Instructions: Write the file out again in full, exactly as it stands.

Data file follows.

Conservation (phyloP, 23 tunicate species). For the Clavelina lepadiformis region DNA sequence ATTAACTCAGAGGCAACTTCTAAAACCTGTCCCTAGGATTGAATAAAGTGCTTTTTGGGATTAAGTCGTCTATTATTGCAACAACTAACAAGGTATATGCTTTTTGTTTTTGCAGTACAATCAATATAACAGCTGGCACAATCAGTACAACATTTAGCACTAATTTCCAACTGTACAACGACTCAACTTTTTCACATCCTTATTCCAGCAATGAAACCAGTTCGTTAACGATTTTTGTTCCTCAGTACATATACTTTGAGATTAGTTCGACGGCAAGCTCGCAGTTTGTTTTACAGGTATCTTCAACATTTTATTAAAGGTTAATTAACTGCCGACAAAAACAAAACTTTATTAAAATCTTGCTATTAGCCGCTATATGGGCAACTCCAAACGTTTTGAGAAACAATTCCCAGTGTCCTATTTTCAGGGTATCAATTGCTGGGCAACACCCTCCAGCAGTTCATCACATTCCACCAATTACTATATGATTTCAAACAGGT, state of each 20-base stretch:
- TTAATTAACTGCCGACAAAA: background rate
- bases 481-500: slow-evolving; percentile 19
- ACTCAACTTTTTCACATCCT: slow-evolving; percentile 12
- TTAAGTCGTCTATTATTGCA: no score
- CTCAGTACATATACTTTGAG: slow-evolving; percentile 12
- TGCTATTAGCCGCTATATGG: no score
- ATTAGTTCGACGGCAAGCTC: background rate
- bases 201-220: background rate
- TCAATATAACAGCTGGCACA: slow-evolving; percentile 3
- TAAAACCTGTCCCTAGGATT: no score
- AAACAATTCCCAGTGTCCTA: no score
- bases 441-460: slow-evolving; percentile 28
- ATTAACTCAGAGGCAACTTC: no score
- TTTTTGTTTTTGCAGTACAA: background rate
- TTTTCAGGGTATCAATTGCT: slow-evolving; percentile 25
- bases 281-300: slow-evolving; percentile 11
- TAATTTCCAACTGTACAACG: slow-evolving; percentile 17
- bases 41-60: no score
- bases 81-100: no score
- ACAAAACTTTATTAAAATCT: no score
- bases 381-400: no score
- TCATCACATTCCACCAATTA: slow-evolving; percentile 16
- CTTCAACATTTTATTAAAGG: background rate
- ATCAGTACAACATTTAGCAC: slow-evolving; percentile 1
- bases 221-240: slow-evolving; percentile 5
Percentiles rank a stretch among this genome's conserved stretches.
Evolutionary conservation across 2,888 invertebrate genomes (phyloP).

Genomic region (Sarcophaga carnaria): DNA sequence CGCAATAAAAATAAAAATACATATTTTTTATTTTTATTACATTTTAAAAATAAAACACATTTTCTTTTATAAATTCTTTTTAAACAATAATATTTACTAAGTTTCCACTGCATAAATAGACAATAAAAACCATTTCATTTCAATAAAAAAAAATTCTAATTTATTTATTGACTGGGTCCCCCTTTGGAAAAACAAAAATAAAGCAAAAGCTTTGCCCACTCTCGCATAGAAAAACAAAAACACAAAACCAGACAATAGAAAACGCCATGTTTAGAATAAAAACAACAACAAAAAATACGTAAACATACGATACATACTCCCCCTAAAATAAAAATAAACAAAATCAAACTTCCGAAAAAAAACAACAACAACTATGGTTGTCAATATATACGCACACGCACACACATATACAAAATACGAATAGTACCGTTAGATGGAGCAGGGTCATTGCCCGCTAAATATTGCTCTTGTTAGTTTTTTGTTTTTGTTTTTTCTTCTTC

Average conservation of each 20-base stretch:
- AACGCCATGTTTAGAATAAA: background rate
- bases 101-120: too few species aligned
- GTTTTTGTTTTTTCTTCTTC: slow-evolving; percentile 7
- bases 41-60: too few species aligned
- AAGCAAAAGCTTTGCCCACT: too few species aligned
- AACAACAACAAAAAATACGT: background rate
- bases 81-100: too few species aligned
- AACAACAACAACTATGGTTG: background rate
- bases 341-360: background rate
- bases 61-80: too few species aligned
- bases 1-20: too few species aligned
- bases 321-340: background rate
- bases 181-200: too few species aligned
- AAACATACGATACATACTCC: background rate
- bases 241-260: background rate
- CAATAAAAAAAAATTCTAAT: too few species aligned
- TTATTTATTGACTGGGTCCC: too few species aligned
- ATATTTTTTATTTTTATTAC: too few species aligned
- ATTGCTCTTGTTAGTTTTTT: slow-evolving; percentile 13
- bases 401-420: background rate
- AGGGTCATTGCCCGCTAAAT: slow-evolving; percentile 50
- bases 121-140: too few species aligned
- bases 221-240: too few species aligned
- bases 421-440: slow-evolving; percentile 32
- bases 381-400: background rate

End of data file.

Conservation (phyloP, 23 tunicate species). For the Clavelina lepadiformis region DNA sequence ATTAACTCAGAGGCAACTTCTAAAACCTGTCCCTAGGATTGAATAAAGTGCTTTTTGGGATTAAGTCGTCTATTATTGCAACAACTAACAAGGTATATGCTTTTTGTTTTTGCAGTACAATCAATATAACAGCTGGCACAATCAGTACAACATTTAGCACTAATTTCCAACTGTACAACGACTCAACTTTTTCACATCCTTATTCCAGCAATGAAACCAGTTCGTTAACGATTTTTGTTCCTCAGTACATATACTTTGAGATTAGTTCGACGGCAAGCTCGCAGTTTGTTTTACAGGTATCTTCAACATTTTATTAAAGGTTAATTAACTGCCGACAAAAACAAAACTTTATTAAAATCTTGCTATTAGCCGCTATATGGGCAACTCCAAACGTTTTGAGAAACAATTCCCAGTGTCCTATTTTCAGGGTATCAATTGCTGGGCAACACCCTCCAGCAGTTCATCACATTCCACCAATTACTATATGATTTCAAACAGGT, state of each 20-base stretch:
- TTAATTAACTGCCGACAAAA: background rate
- bases 481-500: slow-evolving; percentile 19
- ACTCAACTTTTTCACATCCT: slow-evolving; percentile 12
- TTAAGTCGTCTATTATTGCA: no score
- CTCAGTACATATACTTTGAG: slow-evolving; percentile 12
- TGCTATTAGCCGCTATATGG: no score
- ATTAGTTCGACGGCAAGCTC: background rate
- bases 201-220: background rate
- TCAATATAACAGCTGGCACA: slow-evolving; percentile 3
- TAAAACCTGTCCCTAGGATT: no score
- AAACAATTCCCAGTGTCCTA: no score
- bases 441-460: slow-evolving; percentile 28
- ATTAACTCAGAGGCAACTTC: no score
- TTTTTGTTTTTGCAGTACAA: background rate
- TTTTCAGGGTATCAATTGCT: slow-evolving; percentile 25
- bases 281-300: slow-evolving; percentile 11
- TAATTTCCAACTGTACAACG: slow-evolving; percentile 17
- bases 41-60: no score
- bases 81-100: no score
- ACAAAACTTTATTAAAATCT: no score
- bases 381-400: no score
- TCATCACATTCCACCAATTA: slow-evolving; percentile 16
- CTTCAACATTTTATTAAAGG: background rate
- ATCAGTACAACATTTAGCAC: slow-evolving; percentile 1
- bases 221-240: slow-evolving; percentile 5
Percentiles rank a stretch among this genome's conserved stretches.
Evolutionary conservation across 2,888 invertebrate genomes (phyloP).

Genomic region (Sarcophaga carnaria): DNA sequence CGCAATAAAAATAAAAATACATATTTTTTATTTTTATTACATTTTAAAAATAAAACACATTTTCTTTTATAAATTCTTTTTAAACAATAATATTTACTAAGTTTCCACTGCATAAATAGACAATAAAAACCATTTCATTTCAATAAAAAAAAATTCTAATTTATTTATTGACTGGGTCCCCCTTTGGAAAAACAAAAATAAAGCAAAAGCTTTGCCCACTCTCGCATAGAAAAACAAAAACACAAAACCAGACAATAGAAAACGCCATGTTTAGAATAAAAACAACAACAAAAAATACGTAAACATACGATACATACTCCCCCTAAAATAAAAATAAACAAAATCAAACTTCCGAAAAAAAACAACAACAACTATGGTTGTCAATATATACGCACACGCACACACATATACAAAATACGAATAGTACCGTTAGATGGAGCAGGGTCATTGCCCGCTAAATATTGCTCTTGTTAGTTTTTTGTTTTTGTTTTTTCTTCTTC

Average conservation of each 20-base stretch:
- AACGCCATGTTTAGAATAAA: background rate
- bases 101-120: too few species aligned
- GTTTTTGTTTTTTCTTCTTC: slow-evolving; percentile 7
- bases 41-60: too few species aligned
- AAGCAAAAGCTTTGCCCACT: too few species aligned
- AACAACAACAAAAAATACGT: background rate
- bases 81-100: too few species aligned
- AACAACAACAACTATGGTTG: background rate
- bases 341-360: background rate
- bases 61-80: too few species aligned
- bases 1-20: too few species aligned
- bases 321-340: background rate
- bases 181-200: too few species aligned
- AAACATACGATACATACTCC: background rate
- bases 241-260: background rate
- CAATAAAAAAAAATTCTAAT: too few species aligned
- TTATTTATTGACTGGGTCCC: too few species aligned
- ATATTTTTTATTTTTATTAC: too few species aligned
- ATTGCTCTTGTTAGTTTTTT: slow-evolving; percentile 13
- bases 401-420: background rate
- AGGGTCATTGCCCGCTAAAT: slow-evolving; percentile 50
- bases 121-140: too few species aligned
- bases 221-240: too few species aligned
- bases 421-440: slow-evolving; percentile 32
- bases 381-400: background rate